Parkers overall rating: 3.9 out of 5 3.9
  • A1’s interior feels solid and built to last
  • Quality doesn’t live up to price in places
  • But the tech available is top-rate

It was the interior that made the original Audi A1 stand out and it’s the same story with the second-generation model. With sharp contours across the dash, plus a large-screen touchscreen and plenty of interesting materials available, the A1 is surprisingly high-tech inside.

While the touchscreen media system looks upmarket for a car in this class (it’s taken from more expensive Audi models) – especially if you go for the upgraded setup available, it isn’t the easiest to use initially due to the number of menus available. This is exacerbated by the fact you have to prod the screen to change many settings – something that can be distracting while driving. To counter it, the screen is angled towards the driver and the ‘buttons’ you need to tap are all fairly big. The main issue is the dark theme that sometimes makes it more difficult to see. Once familiar, most will find it easy to operate without trouble.

Thankfully the digital dials can display much of what is on the media system screen and you can tweak a number of settings through the buttons on the wheel. You may have to pay a hefty amount more to get the Technology Pack which features the slickest A1 tech (bigger screen and upgraded Virtual Cockpit), but Audi’s smallest car is a sophisticated machine for a car of this size – you’ll struggle to find this level of tech on many other cars this size.

Unusually, the digital dials that replace the conventional analogue speedometer and rev counter are standard, and there are several different displays available, depending upon which information you want to prioritise. Tech fans, this could be the car for you.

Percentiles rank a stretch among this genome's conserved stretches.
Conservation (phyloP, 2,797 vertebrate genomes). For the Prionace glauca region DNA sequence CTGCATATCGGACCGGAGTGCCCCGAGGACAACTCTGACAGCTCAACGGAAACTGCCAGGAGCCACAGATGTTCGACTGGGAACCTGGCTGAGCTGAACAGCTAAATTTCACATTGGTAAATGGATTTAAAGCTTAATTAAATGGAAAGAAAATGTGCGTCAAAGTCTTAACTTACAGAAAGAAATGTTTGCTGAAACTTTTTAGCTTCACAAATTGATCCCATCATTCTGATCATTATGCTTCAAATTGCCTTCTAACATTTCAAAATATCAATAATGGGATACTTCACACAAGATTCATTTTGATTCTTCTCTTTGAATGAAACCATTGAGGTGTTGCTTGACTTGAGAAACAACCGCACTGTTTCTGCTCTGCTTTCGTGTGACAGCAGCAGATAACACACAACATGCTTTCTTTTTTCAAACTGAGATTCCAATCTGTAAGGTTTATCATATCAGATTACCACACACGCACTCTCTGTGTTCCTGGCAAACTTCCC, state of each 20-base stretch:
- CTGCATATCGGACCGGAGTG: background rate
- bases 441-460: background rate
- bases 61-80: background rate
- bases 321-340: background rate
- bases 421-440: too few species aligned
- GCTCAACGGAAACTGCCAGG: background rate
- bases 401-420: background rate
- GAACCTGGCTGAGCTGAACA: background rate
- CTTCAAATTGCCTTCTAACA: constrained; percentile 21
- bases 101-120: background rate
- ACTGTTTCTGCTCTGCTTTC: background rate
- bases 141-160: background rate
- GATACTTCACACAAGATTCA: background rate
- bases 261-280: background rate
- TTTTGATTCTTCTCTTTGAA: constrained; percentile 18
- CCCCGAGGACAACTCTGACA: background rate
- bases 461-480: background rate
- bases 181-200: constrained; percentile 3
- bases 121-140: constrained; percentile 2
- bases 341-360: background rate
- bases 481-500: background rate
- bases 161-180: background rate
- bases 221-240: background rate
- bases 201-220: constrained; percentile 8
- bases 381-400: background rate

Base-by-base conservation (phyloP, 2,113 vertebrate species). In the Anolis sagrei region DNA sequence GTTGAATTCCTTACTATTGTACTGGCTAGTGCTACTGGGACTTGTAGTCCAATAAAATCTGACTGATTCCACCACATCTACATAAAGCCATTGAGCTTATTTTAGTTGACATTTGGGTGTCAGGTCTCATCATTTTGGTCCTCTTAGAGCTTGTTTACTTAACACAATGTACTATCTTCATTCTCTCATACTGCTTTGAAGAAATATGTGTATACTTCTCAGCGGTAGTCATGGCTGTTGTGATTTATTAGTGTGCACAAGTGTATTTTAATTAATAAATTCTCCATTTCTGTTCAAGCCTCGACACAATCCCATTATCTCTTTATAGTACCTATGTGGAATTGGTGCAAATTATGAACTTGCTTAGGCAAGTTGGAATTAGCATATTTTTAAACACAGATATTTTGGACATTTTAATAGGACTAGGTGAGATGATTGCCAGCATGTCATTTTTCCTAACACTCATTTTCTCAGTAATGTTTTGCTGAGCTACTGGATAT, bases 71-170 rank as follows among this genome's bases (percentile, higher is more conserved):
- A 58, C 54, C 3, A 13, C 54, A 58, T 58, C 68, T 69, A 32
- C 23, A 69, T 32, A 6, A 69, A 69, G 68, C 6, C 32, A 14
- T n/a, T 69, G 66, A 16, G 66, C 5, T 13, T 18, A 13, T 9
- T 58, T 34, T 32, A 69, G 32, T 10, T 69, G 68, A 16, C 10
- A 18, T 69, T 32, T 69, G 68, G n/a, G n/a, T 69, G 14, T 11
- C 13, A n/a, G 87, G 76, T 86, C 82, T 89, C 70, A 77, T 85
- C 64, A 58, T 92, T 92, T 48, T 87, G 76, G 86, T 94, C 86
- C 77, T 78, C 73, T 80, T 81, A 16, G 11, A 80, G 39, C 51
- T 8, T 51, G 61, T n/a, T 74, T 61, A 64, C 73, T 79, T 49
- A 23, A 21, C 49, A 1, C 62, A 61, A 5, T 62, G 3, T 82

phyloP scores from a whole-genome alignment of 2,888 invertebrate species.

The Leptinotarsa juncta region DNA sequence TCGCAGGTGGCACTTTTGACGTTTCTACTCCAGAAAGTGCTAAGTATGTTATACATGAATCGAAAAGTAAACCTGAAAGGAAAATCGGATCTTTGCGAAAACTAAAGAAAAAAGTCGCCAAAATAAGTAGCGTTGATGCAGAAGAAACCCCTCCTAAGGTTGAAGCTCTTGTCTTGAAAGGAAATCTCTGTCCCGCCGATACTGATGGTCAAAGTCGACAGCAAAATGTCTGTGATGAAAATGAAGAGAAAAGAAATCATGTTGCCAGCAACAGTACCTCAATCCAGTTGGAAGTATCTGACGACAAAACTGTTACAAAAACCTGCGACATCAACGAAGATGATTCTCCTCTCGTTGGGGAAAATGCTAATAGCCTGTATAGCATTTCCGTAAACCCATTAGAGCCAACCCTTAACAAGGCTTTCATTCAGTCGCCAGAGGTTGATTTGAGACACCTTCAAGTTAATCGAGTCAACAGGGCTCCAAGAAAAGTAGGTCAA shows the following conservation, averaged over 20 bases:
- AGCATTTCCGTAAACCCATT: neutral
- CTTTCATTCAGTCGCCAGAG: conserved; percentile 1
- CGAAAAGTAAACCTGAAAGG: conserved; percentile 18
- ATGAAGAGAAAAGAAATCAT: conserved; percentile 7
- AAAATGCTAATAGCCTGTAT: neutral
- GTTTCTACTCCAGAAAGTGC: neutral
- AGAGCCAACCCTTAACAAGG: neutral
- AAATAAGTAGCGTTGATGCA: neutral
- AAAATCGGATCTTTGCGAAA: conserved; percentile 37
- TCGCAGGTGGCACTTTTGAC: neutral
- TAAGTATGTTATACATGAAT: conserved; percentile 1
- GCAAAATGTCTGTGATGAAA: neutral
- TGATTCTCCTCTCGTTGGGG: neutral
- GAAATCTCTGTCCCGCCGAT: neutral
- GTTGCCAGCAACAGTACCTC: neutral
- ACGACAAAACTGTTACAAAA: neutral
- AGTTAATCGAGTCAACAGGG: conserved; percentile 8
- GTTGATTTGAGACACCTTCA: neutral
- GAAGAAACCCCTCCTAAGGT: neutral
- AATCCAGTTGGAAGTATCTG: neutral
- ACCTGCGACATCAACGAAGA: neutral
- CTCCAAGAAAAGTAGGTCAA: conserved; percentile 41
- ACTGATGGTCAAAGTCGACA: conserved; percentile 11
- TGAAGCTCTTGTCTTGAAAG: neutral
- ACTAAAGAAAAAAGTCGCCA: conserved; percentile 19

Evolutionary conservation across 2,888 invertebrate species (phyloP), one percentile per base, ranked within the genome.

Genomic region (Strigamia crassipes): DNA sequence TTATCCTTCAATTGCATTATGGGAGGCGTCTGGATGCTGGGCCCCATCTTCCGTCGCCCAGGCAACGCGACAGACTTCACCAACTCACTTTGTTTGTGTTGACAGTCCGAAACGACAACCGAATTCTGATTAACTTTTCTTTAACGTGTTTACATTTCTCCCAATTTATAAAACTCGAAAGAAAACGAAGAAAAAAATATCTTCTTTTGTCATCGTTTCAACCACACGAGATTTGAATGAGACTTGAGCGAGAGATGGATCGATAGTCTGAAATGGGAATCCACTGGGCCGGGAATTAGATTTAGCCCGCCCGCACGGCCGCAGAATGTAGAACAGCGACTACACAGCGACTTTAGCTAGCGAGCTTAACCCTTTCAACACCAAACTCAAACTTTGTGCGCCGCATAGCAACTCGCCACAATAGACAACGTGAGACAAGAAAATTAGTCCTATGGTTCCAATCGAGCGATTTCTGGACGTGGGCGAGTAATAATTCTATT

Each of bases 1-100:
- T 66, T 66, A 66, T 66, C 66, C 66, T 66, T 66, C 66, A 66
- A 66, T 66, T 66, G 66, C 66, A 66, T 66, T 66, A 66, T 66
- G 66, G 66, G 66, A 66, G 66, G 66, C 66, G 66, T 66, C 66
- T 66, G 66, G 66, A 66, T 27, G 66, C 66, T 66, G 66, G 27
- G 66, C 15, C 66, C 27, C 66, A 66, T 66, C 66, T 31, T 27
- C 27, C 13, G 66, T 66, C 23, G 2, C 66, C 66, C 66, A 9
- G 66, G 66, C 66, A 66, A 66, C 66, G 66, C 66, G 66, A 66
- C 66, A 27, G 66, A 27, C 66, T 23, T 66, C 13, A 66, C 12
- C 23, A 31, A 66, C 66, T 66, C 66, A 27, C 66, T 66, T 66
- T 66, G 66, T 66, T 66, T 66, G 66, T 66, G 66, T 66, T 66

Sadly, while the tech makes the A1 feel upmarket, some of the materials don’t back up this claim, even some of the more prominent bits, such as the top of the doors. The underside edge of the door handles is remarkably sharp-edged, too.

In fact, in some areas the interior of the old A1 looked and sounded like it was of much higher quality, which is a shame considering the price of this A1 can easily head north of £30,000. 

Is it comfortable?

  • Smooth enough suspension
  • Standard seats not very supportive
  • Lots of seat adjustment possible

Considering just how small it is, Audi A1’s comfort is impressive; very little wind noise gets into the cabin at speed, with the smallest petrol engine proving virtually inaudible. In fact, it’s so quiet that the 1.0-litre petrol unit is barely noticeable even at maximum engine speed. That’s impressive for a car in this class.

Sadly, a reasonable amount of tyre and road noise does make itself heard, detracting from the mini-luxury car impression somewhat. It’s even more pronounced on the higher-spec models with larger wheels and tyres – our long-term S Line Style Edition proving particularly noisy

The suspension in Sport models is reasonably smooth, though can get caught out by rough tarmac, failing to isolate occupants from the road surface as well as you’d hope. A MINI may have similarly-firm suspension, but it doesn’t feel as crashy as the Audi over some rough surfaces.

The seats, meanwhile, even in Sport versions that gain more supportive ones over base Technik models, are relatively flat and could do with greater lumbar support. If you’re considering the A1, it’s definitely worth spending some time behind the wheel to make sure you can get comfortable. 

S Line models, meanwhile, get more supportive sports seats and should hold you in place better. Heated seats, on the other hand, are available on all A1s, whichever trim you go for, but you’ll have to pay for them.